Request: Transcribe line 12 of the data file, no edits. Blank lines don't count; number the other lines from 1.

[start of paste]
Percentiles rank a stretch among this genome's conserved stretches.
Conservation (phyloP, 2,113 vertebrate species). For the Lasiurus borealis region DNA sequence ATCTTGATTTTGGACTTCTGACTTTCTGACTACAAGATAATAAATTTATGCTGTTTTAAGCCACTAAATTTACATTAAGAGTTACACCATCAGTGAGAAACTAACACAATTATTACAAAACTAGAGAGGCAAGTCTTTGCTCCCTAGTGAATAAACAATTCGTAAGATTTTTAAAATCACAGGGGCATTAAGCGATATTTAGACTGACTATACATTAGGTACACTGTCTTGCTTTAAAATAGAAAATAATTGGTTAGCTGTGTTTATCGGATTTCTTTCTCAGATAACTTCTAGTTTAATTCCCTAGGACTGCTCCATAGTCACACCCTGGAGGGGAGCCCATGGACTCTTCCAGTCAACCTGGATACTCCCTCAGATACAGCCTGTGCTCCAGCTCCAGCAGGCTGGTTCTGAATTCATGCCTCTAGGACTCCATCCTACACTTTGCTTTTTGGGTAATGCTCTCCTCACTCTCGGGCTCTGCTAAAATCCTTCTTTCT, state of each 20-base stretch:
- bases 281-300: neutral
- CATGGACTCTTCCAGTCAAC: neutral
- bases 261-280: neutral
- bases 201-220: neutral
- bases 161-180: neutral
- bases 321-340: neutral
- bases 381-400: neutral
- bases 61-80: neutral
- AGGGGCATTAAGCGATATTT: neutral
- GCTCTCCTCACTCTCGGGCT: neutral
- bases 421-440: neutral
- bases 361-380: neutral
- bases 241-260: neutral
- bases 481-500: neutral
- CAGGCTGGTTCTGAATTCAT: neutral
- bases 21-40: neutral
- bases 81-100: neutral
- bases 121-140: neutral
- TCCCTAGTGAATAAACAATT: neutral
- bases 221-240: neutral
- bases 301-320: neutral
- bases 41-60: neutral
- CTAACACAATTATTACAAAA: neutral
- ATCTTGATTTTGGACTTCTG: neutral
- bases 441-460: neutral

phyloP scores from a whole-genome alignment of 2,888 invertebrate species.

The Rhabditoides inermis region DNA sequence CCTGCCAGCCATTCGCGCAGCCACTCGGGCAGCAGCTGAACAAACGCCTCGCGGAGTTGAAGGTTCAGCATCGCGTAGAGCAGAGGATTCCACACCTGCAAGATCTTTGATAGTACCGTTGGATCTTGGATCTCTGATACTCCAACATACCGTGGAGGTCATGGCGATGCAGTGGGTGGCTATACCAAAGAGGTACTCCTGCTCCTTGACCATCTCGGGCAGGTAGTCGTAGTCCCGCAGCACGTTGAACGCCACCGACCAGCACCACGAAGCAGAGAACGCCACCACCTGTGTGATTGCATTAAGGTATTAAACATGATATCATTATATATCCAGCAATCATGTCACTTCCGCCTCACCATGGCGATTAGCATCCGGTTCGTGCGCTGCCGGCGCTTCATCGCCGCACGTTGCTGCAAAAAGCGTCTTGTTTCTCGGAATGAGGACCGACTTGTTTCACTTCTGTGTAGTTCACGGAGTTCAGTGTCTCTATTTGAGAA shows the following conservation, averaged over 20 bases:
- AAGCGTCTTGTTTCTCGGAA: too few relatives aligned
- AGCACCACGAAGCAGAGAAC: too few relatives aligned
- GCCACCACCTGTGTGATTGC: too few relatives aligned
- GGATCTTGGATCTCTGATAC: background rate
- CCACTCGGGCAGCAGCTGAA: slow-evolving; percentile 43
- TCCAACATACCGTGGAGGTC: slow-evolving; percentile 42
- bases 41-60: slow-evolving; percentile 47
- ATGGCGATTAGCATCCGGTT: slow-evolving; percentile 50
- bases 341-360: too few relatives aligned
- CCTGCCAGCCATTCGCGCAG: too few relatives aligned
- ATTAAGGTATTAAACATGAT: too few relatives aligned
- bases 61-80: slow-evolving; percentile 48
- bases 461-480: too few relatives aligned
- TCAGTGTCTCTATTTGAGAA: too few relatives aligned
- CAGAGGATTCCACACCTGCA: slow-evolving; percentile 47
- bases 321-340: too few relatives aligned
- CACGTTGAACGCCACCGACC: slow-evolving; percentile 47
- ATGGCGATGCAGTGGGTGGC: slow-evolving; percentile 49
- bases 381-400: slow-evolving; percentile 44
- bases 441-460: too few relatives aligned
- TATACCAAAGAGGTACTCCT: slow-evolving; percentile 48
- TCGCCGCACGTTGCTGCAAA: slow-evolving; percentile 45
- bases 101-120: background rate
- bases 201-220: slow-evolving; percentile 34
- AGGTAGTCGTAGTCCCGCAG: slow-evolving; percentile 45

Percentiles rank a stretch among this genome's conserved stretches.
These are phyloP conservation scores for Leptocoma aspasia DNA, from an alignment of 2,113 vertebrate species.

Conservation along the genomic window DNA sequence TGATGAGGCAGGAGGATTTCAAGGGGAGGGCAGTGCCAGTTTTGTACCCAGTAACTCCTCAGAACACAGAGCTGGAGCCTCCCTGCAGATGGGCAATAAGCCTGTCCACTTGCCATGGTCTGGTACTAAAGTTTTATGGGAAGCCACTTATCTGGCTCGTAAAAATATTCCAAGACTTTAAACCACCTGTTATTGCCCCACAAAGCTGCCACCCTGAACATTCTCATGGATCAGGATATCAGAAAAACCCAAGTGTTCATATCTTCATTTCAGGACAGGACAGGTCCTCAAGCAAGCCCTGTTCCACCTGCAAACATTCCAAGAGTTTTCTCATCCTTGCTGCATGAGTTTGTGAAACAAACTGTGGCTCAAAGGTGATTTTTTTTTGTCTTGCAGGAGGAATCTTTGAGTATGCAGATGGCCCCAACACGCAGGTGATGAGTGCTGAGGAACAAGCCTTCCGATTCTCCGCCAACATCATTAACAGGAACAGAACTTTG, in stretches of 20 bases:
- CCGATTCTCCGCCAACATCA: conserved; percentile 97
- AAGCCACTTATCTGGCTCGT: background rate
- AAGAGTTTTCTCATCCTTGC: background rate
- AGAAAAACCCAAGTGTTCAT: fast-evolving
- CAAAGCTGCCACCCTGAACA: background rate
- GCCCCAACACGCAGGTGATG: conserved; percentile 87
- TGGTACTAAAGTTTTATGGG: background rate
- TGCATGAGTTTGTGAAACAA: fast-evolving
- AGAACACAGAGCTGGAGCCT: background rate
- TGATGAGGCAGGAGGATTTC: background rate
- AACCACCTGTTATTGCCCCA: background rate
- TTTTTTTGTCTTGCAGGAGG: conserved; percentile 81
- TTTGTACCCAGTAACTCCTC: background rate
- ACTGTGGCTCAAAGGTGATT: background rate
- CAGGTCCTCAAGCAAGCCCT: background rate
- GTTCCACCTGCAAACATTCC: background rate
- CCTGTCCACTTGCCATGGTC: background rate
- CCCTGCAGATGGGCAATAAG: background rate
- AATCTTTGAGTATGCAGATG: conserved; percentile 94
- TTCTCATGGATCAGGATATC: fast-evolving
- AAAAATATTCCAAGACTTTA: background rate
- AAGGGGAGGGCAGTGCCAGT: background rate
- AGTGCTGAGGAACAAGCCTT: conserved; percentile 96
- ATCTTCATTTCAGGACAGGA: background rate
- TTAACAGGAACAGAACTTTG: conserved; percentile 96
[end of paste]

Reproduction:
- GCTCTCCTCACTCTCGGGCT: neutral